The more recently launched Mercedes has a fairly limited engine range. There’s the smooth C200 petrol, and the C220 and C250 diesels. The C220 diesel is predicted to be the best seller, which is why it is a disappointment to find that it’s a revised version of the 2.1-litre engine found in the old model. Most testers found it too rough and noisy when compared to the 320d, which is a bit of a letdown considering the Mercedes’s cabin ambience. The C250 is better, but also more expensive. At least both are very economical.

In terms of handling, the C-class tries to balance neutral handling with an executive car-ride. And it does, to moderate success. Most testers claim the Sport model, although having the firmest suspension, actually offeres the best compromise, with the nicest steering and good body control. However the Comfort model on 16-inch wheels is said to be too soft, and allows too much body movement if driven quickly, although this maybe suits the car’s relaxed character and won’t put you off if you don’t drive particularly quickly. The £895 optional AirMATIC air suspension option has been criticized by many testers, who state that none of the modes offer a great compromise of ride and handling, thumping over low-speed bumps. The seven-speed automatic is the gearbox of choice, although it isn’t quite as smooth as the BMW’s.

Equipment and value for money

Both models are a lot more generous with equipment than they used to be, especially base models. Base spec BMW 3-series used to come with a radio, five seats and, if you were lucky, some sort of rudimentary air-conditioning. Now even the cheapest ES (Starting at £23,455 for the 316d) spec comes with climate control, cruise control, i-Drive with 6.5-inch screen, Bluetooth, automatic boot opening and Drive Performance Control. Speccing up to Modern would be our choice, as it comes with fantastic sports seats, parking sensors, automatic lights and some nice gloss black interior trim. Of course you can add all sorts of self-parking assist and sound system options, but these quickly send the price into 5-Series territory.

The Mercedes is similarly generous, showing how premium car manufacturers now know that if punters are paying extra, they expect more. Until the cheaper engines are launched it starts at £26,800 for the C200 SE, marginally more expensive than the equivalent BMW. In base-spec SE you get a touchpad-operated multimedia system with a seven-inch screen, cruise and climate control, a DAB radio, automatic wipers and a reversing camera. Our favourite is Sport trim, which gives larger alloys and chrome exterior trim, aluminium interior trim, the best suspension, LED headlights, satnav, heated sports seats and much more. Mercedes offer the usual vast array of options, but there is also a Driving-Assistance pack, which combines radar-guided cruise control, Lane-Keep Assist, and pre-safe (which detects an impending crash, and prepares the car for it, even braking for you). All of which means you have a car which, in theory, can drive along a motorway all on its own, although we recommend you actually bother to look ahead just in case!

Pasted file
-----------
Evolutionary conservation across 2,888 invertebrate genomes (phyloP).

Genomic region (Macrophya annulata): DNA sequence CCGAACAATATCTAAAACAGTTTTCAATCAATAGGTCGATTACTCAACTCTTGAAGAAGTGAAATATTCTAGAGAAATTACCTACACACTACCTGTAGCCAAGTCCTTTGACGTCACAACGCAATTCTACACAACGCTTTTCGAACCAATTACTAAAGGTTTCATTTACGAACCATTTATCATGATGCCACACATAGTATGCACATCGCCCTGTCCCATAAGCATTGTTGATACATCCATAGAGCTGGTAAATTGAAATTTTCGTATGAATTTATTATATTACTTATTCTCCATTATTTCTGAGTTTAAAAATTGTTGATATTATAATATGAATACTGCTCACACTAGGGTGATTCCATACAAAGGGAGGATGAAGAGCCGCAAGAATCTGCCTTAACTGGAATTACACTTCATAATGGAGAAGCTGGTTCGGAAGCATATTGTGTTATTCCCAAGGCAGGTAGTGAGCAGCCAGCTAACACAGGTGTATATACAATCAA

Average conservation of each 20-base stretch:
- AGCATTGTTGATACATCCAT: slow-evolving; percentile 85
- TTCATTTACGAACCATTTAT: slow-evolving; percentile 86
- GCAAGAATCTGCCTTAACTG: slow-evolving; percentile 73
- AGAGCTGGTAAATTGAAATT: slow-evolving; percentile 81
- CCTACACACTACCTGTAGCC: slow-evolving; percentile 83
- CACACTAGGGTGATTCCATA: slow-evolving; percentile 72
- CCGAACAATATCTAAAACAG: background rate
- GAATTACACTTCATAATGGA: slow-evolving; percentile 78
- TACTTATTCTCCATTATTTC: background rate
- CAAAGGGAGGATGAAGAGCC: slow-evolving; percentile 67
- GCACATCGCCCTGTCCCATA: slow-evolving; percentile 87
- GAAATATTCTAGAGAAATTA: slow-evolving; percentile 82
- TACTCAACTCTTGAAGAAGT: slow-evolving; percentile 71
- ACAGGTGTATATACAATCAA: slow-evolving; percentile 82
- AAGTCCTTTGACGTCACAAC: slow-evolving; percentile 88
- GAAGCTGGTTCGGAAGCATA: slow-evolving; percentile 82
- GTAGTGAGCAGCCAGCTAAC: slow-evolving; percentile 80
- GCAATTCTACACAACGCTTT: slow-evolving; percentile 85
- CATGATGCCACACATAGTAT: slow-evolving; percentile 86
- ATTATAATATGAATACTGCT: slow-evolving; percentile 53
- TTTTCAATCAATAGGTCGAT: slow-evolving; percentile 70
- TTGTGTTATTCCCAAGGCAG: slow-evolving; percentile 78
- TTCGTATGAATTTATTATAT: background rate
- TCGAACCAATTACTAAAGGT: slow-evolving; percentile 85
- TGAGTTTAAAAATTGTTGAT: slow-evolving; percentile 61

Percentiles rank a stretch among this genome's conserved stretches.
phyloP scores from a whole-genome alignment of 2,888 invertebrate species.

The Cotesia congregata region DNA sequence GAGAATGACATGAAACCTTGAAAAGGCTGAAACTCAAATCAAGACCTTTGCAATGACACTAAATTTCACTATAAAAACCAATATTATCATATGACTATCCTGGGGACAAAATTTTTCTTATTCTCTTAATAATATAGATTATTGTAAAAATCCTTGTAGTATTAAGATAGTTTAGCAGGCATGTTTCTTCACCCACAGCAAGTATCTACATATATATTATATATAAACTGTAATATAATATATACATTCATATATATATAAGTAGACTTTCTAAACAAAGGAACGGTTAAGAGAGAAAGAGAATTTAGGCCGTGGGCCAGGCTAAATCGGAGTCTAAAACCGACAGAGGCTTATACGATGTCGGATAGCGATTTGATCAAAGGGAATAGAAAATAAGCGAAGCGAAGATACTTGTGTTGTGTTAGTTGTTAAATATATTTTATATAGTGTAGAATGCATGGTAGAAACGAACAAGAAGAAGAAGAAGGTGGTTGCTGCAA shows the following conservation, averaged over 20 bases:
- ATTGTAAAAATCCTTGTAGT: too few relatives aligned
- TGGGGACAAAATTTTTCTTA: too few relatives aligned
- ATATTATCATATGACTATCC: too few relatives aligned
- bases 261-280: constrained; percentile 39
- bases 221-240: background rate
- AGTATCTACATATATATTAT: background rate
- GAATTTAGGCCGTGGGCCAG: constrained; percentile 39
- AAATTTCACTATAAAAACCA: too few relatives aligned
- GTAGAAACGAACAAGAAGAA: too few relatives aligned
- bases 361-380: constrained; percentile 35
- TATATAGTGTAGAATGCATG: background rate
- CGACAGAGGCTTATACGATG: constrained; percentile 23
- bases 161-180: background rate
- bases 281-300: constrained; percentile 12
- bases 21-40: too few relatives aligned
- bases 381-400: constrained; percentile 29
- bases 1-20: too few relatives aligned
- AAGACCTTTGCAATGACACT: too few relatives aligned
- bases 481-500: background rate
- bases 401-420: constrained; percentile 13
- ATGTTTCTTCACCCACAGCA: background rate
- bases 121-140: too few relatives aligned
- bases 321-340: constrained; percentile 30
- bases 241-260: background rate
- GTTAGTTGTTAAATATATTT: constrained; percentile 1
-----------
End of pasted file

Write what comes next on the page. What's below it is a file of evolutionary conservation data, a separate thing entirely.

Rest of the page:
Economy-wise the Mercedes is slightly ahead with most engines. The 181hp C200 petrol manages a very good 53mpg, which makes a good case for private buyers who don’t want a diesel, and beats the equivalent BMW 320i by nearly 10mpg.

For company car buyers, the C220 diesel manages a frankly superb 70mpg, beating the already frugal 320d, and almost qualifies for free road tax. BMW’s performance models obviosuly suffer at the pumps, but compare favourably with similarly fast sports cars.

Verdict

Although these cars are difficult to separate on paper, they are quite different in character, and it’s the BMW that narrowly wins here. It just offers the complete package, it’s very nearly as cosseting as the Mercedes on a cruise, but is just in a different league when the going gets twisty. As long as it’s specced right (the M-Sport cars have a fairly hard ride) it is all the car you could possibly need; spacious, green, stylish, comfortable and fun.

The Mercedes is by no means a poor choice, however. It’s an elegant machine, and the interior is best-in-class, with some superb detail and excellent ergonomics. It’s clear the money was spent in there, however, because the rough C220 diesel powertrain and disappointing driving dynamics let it down here. It’s good, but it’s not quite the best.

Find out more

Head over to the BMW 3-Series review and Mercedes C-Class review sections to find out more about each model, including in-depth engine reviews and summaries of critics’ opinions.

BMW 3 Series

Smart saloon is one of the best all-round cars on sale
9.4
£25,160 - £41,015
RRP
Read review Compare offers

Mercedes C-Class

Small executive saloon that's luxurious and refined
7.8
£28,545 - £48,050
RRP
Read review Compare offers

BMW 3 Series Touring

Practical premium estate is a great all-rounder
8.3
£26,590 - £42,355
RRP
Read review Compare offers